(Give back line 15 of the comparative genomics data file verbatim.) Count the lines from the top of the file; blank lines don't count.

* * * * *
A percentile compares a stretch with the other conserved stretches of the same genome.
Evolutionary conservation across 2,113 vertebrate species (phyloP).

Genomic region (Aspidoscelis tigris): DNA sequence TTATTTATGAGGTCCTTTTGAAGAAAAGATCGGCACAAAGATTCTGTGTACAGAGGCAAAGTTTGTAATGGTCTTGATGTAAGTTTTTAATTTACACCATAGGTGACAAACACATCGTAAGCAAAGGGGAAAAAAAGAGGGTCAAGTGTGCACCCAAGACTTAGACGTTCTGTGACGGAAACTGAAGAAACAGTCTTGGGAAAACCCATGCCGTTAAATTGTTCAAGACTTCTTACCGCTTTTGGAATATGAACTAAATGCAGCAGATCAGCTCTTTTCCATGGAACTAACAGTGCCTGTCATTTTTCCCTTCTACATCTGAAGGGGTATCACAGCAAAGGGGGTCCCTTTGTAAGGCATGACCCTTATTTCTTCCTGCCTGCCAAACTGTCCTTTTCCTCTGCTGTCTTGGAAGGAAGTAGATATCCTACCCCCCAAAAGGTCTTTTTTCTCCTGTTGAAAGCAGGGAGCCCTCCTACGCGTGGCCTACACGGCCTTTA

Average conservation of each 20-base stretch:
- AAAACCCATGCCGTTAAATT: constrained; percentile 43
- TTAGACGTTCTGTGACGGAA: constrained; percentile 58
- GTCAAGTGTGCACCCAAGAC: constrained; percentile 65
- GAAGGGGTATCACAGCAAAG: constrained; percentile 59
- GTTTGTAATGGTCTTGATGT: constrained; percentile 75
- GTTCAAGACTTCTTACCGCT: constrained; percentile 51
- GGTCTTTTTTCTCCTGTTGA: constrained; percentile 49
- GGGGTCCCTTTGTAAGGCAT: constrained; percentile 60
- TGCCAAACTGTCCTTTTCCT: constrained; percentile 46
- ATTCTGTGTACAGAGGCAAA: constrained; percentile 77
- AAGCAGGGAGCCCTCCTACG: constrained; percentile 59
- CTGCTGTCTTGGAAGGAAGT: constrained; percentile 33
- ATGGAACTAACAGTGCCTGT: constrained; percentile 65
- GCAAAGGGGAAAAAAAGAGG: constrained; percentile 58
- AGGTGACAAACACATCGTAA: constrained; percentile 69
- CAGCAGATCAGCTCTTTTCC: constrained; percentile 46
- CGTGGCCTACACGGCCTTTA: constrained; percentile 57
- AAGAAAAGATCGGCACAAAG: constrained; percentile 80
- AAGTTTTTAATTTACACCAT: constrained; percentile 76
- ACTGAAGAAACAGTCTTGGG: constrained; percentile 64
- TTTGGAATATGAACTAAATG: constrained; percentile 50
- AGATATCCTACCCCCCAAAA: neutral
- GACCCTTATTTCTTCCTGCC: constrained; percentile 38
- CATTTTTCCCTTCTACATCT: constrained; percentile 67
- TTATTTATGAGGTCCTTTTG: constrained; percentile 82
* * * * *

- AAGCAGGGAGCCCTCCTACG: constrained; percentile 59